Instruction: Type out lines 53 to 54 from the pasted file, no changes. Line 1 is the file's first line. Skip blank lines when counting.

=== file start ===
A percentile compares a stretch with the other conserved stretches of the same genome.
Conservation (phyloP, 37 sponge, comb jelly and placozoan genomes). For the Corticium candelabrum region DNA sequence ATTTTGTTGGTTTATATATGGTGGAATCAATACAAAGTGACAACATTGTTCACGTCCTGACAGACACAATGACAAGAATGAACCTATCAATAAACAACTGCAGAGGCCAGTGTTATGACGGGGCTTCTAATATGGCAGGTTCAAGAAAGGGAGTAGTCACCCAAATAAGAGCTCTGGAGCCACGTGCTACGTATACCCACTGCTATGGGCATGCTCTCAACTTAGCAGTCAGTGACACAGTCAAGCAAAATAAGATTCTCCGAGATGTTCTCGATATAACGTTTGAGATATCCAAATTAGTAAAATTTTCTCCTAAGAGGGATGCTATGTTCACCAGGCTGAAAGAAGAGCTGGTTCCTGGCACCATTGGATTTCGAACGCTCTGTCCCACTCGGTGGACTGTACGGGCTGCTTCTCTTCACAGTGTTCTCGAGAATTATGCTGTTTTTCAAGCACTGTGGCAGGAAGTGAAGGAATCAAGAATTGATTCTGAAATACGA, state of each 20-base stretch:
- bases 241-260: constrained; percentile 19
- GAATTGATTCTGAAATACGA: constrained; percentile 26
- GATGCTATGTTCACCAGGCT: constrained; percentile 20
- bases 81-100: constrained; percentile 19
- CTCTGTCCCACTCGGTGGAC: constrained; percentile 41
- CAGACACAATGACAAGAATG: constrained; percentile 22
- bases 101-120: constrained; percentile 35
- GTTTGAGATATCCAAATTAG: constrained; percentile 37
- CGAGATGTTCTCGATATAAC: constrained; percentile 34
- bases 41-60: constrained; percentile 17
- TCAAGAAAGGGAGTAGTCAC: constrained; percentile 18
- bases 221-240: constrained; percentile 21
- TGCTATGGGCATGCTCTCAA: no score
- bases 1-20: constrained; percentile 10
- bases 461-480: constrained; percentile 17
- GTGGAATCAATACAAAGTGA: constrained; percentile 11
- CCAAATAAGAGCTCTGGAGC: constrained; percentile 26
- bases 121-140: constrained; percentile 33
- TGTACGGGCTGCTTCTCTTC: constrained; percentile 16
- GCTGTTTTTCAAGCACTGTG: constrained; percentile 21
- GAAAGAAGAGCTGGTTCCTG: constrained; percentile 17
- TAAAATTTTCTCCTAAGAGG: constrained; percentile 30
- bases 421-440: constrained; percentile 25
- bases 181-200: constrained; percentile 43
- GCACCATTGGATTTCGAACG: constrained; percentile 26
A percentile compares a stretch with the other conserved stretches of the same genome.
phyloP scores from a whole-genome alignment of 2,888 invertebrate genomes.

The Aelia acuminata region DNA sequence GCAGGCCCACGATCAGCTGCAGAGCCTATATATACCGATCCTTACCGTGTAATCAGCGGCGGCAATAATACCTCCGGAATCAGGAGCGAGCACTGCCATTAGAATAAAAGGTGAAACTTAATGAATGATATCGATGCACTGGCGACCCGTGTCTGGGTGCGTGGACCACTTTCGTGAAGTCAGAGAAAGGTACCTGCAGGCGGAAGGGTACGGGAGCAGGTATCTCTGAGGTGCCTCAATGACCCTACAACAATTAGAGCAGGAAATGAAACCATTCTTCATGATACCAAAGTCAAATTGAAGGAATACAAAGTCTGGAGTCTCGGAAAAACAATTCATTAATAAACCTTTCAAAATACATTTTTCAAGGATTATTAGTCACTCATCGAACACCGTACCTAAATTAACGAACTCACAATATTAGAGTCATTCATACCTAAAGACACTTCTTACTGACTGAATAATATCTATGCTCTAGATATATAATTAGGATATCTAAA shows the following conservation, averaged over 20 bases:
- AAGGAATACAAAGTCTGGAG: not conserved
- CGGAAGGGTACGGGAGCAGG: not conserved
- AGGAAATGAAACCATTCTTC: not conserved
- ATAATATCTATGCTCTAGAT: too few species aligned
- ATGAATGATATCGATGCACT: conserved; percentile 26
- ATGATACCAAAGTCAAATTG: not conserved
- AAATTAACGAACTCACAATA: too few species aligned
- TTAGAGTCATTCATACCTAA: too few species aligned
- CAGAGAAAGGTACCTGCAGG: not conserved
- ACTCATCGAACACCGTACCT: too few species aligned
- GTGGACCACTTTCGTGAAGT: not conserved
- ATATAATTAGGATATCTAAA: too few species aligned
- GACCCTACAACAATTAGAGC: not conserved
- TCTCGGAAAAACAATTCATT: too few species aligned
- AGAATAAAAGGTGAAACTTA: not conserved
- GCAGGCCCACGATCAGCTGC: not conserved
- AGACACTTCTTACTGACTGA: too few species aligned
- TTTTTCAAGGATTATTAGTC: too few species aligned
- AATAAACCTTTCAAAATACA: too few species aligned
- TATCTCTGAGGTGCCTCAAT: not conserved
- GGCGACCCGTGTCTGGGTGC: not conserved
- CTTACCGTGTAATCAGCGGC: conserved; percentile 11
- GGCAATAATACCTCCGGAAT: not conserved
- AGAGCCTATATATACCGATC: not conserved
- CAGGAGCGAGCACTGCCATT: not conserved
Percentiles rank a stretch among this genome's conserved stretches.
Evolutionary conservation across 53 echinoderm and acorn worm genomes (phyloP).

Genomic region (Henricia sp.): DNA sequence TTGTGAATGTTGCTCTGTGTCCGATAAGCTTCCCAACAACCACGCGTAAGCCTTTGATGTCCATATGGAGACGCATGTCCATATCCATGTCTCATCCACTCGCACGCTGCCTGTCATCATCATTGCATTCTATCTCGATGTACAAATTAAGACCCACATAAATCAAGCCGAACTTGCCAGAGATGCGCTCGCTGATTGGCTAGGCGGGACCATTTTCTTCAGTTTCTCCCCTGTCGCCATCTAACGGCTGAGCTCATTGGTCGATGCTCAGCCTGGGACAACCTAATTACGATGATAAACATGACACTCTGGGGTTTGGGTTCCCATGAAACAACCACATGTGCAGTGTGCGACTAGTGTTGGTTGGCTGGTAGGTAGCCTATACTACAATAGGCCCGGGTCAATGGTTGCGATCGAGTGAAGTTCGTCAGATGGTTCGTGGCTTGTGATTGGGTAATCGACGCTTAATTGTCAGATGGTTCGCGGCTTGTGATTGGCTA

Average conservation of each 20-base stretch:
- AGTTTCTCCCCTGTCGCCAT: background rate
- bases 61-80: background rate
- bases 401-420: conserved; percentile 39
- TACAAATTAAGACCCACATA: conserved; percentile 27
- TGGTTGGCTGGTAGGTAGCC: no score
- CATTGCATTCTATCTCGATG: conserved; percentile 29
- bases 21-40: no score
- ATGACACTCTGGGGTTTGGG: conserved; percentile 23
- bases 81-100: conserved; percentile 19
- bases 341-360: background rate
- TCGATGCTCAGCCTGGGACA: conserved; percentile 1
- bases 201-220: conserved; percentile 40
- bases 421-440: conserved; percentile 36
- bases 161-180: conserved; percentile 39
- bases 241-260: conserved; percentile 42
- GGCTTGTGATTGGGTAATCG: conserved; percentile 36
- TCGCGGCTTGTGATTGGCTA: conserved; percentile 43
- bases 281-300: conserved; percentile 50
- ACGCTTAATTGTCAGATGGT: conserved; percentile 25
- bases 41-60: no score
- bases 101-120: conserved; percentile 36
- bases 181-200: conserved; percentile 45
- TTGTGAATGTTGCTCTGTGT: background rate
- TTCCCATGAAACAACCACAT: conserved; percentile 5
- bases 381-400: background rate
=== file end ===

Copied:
- GGCAATAATACCTCCGGAAT: not conserved
- AGAGCCTATATATACCGATC: not conserved